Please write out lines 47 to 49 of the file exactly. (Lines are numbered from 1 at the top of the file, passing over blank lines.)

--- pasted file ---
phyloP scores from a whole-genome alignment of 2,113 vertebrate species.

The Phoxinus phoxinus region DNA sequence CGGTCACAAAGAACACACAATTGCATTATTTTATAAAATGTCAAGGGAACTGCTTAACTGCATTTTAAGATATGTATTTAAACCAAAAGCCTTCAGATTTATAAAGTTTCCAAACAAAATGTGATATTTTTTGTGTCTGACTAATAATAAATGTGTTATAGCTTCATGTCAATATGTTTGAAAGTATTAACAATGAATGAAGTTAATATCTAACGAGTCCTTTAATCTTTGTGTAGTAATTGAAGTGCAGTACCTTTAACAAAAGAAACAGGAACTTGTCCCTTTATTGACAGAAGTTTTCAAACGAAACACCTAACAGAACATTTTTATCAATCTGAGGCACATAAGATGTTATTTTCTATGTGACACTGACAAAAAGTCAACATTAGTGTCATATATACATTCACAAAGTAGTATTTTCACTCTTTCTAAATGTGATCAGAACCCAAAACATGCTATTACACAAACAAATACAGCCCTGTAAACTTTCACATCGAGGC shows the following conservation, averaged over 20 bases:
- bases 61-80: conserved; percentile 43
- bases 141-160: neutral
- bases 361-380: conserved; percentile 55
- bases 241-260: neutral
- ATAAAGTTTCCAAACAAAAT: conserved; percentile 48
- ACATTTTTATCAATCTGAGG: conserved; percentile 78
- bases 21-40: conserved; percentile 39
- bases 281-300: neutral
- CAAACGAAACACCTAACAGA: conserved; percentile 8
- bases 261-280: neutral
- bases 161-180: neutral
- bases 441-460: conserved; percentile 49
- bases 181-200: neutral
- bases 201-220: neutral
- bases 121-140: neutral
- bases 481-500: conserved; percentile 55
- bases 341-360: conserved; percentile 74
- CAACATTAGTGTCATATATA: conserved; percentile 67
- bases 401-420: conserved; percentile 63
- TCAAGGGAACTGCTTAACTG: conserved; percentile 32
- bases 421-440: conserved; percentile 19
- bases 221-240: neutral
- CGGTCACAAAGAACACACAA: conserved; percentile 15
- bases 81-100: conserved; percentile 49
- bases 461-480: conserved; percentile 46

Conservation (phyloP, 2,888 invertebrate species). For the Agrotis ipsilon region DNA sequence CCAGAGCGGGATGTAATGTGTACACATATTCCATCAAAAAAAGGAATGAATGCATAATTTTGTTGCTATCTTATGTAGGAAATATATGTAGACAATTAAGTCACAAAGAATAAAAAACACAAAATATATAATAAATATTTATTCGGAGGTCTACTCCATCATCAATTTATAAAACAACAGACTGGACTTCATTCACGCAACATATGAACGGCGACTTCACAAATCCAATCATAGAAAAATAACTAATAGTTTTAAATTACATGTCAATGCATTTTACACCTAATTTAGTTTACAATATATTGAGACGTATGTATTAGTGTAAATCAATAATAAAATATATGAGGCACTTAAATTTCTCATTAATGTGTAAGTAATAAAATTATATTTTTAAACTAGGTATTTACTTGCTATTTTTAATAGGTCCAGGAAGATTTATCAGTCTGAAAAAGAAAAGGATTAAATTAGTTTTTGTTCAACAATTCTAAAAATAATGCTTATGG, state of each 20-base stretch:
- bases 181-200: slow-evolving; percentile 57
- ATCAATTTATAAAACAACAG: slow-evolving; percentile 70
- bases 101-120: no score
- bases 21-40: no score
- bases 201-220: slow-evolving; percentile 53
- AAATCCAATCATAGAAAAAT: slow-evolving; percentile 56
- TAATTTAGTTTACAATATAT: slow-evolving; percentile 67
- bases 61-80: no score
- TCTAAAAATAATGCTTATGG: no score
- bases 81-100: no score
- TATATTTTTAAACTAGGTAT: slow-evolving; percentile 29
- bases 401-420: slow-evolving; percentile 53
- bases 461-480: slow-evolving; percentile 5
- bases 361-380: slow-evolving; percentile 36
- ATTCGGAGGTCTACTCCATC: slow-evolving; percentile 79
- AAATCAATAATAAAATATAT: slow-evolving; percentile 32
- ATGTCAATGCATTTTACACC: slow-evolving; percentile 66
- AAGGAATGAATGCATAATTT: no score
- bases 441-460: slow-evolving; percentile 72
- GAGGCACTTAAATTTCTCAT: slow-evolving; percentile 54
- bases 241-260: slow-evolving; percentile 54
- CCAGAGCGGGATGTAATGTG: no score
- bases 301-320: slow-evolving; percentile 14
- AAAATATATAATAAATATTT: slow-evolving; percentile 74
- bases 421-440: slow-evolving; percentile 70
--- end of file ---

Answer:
- bases 441-460: slow-evolving; percentile 72
- GAGGCACTTAAATTTCTCAT: slow-evolving; percentile 54
- bases 241-260: slow-evolving; percentile 54